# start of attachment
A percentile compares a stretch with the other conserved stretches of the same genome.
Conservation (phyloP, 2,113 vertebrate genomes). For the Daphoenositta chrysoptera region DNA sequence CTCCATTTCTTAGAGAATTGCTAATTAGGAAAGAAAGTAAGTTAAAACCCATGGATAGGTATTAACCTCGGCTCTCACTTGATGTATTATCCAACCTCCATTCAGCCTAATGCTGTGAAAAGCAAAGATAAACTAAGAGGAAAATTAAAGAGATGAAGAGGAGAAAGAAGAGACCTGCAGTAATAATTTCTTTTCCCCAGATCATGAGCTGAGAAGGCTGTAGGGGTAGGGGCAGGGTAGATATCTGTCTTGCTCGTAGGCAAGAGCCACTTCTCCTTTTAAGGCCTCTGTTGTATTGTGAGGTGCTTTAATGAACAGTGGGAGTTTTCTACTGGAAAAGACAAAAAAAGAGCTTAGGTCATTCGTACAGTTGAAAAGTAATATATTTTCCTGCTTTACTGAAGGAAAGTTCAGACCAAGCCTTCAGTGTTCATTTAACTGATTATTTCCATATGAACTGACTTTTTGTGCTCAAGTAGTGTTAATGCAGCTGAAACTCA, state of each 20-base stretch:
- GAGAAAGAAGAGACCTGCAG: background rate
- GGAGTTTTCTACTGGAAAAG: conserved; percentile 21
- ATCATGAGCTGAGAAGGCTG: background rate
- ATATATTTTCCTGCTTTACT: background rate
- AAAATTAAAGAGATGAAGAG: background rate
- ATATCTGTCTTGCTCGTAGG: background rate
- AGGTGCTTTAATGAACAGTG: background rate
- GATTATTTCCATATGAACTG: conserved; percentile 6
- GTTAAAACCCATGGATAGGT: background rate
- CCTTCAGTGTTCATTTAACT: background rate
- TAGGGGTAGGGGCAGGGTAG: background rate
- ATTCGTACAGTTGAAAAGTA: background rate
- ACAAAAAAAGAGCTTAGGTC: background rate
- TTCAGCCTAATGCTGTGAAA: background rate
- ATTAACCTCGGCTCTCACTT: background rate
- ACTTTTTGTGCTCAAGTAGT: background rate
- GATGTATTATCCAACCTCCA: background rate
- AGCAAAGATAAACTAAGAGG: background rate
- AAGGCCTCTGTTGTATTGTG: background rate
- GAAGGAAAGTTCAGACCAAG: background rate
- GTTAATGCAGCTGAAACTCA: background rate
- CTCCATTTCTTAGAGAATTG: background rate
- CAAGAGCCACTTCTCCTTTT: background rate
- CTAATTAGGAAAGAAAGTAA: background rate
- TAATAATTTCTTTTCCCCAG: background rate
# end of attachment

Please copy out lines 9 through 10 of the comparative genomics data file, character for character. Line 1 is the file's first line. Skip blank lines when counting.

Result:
- AGGTGCTTTAATGAACAGTG: background rate
- GATTATTTCCATATGAACTG: conserved; percentile 6